Fiat Chrysler Expands Jeep Production and Adds 6,500 Jobs

Fiat Chrysler

Fiat Chrysler (NYSE:FCAU) just announced an expansion to its JEEP line that will create an additional 6,500 jobs at its Michigan plants. The automobile maker released an official press release on its company website yesterday. In addition to the added production of five existing Michigan-based facilities, Fiat Chrysler plans on building a new $4.5 billion assembly plant.

Fiat Chrysler Jeep Ramp Up

CEO Mike Manley told CNBC that expanding in Detroit was the most logical decision for the company, given the company’s facility in the area. In addition, the company wants to produce more of its Jeep vehicles in the US.

“We’re an American brand. We’re proud of that within the Jeep brand,” Manley said in a statement. 

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Fiat Chrysler sold around 1 million jeeps in the US last year, which was a 17% increase from the previous year. The automotive maker is trying to capitalize on consumer trends, which will also benefit Michigan’s fluctuating automotive workforce. Fiat Chrysler executives have made it clear to investors for months that the company would expand its Jeep production.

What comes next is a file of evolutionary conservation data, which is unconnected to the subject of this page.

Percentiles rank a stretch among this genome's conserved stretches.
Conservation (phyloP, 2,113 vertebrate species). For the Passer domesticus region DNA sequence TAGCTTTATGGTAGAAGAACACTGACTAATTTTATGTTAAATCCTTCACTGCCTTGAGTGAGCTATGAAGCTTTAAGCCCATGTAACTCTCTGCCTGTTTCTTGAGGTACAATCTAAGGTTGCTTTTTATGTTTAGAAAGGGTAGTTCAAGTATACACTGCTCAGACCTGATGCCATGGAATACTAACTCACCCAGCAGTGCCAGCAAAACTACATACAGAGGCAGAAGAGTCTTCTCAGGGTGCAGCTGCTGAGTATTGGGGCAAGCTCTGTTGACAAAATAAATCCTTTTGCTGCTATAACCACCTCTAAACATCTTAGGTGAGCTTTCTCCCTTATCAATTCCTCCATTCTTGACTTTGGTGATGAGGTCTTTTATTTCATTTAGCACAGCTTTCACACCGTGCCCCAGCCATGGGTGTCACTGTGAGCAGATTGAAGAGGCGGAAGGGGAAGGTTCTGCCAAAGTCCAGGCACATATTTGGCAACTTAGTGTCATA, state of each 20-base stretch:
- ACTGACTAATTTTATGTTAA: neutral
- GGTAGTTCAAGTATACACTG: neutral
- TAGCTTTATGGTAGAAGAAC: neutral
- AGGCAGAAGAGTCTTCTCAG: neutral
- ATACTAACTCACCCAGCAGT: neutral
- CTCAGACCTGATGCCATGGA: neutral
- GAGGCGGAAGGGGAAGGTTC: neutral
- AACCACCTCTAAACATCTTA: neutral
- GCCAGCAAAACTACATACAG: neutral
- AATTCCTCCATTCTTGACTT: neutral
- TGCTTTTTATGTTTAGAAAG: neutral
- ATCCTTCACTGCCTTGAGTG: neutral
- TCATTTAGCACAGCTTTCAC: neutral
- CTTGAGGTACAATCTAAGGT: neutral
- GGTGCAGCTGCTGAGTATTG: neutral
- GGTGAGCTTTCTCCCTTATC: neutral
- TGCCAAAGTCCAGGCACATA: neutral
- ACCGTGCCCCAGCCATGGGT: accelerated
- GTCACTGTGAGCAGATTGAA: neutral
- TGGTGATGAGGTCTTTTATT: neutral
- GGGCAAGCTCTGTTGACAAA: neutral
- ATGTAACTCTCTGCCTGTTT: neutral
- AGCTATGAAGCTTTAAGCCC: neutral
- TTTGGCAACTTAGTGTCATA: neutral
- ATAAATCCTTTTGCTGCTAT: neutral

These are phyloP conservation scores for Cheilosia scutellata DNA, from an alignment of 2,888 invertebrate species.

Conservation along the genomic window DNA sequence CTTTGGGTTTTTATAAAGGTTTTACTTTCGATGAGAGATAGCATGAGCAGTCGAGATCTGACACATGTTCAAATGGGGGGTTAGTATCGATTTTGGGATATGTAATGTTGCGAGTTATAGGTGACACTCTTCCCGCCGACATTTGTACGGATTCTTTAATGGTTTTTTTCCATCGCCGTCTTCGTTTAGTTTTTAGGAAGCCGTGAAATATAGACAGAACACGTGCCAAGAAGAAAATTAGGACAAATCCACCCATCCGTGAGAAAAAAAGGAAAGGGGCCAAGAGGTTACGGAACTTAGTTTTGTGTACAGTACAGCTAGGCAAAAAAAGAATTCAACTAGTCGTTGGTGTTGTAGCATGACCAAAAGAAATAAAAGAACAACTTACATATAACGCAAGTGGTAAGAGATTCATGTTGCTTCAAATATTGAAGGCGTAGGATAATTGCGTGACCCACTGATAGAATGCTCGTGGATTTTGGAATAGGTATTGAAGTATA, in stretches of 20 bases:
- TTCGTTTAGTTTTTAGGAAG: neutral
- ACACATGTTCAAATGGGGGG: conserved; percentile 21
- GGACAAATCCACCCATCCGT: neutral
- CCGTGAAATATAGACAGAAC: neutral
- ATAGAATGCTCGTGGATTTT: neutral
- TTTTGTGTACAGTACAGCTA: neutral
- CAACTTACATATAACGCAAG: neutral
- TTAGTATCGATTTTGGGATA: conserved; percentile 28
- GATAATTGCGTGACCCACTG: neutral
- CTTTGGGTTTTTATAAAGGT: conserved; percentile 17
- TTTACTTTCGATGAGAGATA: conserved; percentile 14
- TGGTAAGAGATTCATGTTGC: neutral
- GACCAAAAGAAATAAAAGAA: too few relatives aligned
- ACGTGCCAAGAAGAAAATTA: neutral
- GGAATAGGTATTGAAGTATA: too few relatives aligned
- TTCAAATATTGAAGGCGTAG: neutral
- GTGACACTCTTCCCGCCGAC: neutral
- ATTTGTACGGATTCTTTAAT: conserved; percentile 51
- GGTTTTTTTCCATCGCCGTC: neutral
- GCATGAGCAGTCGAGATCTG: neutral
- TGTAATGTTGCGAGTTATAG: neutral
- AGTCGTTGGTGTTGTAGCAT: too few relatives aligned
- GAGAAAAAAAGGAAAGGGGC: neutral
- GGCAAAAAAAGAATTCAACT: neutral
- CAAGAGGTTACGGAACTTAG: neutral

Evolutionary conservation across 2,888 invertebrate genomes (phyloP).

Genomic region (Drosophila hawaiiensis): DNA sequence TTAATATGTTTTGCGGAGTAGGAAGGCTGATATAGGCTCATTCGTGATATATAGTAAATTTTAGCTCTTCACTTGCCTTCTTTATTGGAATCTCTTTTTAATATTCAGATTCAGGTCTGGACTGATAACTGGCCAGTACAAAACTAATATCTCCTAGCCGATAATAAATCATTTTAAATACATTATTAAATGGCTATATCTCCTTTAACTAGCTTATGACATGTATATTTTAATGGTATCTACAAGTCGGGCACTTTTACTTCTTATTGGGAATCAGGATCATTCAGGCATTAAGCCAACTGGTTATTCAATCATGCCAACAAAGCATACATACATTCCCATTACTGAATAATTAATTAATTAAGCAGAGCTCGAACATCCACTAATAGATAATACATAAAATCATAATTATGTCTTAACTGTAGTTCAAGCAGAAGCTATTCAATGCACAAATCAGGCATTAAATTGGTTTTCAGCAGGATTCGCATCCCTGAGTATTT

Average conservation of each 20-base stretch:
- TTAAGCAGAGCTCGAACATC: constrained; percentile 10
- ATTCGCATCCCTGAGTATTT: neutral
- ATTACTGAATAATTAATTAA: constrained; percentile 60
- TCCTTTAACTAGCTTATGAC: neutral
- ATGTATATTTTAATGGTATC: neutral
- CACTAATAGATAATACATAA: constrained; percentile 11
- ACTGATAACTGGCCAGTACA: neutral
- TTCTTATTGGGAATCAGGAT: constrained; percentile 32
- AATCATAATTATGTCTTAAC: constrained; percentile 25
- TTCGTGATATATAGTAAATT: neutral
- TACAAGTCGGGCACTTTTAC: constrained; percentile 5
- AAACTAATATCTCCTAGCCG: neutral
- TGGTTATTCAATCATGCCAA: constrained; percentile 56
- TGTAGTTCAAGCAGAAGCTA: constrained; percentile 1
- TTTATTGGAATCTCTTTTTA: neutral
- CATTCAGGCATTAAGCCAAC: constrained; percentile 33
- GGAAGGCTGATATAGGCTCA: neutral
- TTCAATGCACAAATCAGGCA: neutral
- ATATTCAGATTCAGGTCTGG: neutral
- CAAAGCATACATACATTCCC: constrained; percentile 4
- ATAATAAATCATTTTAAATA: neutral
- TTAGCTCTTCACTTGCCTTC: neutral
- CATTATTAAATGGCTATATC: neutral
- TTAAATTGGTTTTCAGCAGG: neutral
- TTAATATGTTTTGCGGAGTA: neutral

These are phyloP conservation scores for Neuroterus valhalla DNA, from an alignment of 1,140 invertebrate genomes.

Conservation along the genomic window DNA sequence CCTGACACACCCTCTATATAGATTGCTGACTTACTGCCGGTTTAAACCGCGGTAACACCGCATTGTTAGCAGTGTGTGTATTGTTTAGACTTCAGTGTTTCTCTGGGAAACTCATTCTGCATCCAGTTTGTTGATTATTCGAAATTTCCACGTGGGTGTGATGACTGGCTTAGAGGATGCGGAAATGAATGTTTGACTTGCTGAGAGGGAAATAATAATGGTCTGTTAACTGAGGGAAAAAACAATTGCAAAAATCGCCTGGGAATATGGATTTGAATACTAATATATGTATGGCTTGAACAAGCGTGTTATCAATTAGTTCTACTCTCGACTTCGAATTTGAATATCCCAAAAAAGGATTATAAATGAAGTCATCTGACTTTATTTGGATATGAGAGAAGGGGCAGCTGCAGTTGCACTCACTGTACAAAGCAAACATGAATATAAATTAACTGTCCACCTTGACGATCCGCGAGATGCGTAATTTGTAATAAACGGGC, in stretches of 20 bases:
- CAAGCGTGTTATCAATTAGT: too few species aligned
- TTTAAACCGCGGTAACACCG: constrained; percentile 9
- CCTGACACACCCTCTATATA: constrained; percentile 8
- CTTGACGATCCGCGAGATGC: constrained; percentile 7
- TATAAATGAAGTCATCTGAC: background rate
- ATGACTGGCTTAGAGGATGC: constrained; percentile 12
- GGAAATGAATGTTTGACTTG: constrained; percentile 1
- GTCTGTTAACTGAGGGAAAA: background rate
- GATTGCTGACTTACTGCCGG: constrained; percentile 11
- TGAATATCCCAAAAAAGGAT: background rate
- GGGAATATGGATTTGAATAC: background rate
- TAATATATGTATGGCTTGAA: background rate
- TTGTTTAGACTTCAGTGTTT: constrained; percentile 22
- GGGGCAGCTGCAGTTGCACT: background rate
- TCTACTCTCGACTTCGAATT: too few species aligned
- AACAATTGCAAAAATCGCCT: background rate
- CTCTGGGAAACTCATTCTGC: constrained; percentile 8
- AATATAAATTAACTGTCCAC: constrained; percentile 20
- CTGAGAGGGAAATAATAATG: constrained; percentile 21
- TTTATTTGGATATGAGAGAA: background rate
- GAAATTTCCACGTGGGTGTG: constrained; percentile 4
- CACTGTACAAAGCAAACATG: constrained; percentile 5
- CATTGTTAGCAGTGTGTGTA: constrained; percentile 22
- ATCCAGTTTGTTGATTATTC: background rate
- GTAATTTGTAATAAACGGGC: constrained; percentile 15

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Plant Investments and Vehicle Expansion

According to the press release, the automotive maker will allocate $1.6 billion to convert the Mack Avenue Engine Complex into the company’s final assembly plant for its next-generation Jeep Grand Cherokee. At this plant, Fiat Chrysler plans on building an all-new three-row, full-size Jeep SUV. The Mack Avenue plant will create just over 3,800 news jobs. 

The company will also be adding two new vehicles to its production, the Wagoneer, and Grand Wagoneer. Fiat Chrysler didn’t expand too much on the details of these new vehicles in the press release, but Manley did say these vehicles were meant to fill the holes on the brand’s portfolio pertaining to large SUVs. 

Lastly, Fiat Chrysler is looking ahead and will be building plug-in hybrid and all-electric jeep models in the future. The company believes initial demand will be low, given the current dropping gas prices, but the company sees it more as a long-term play. 

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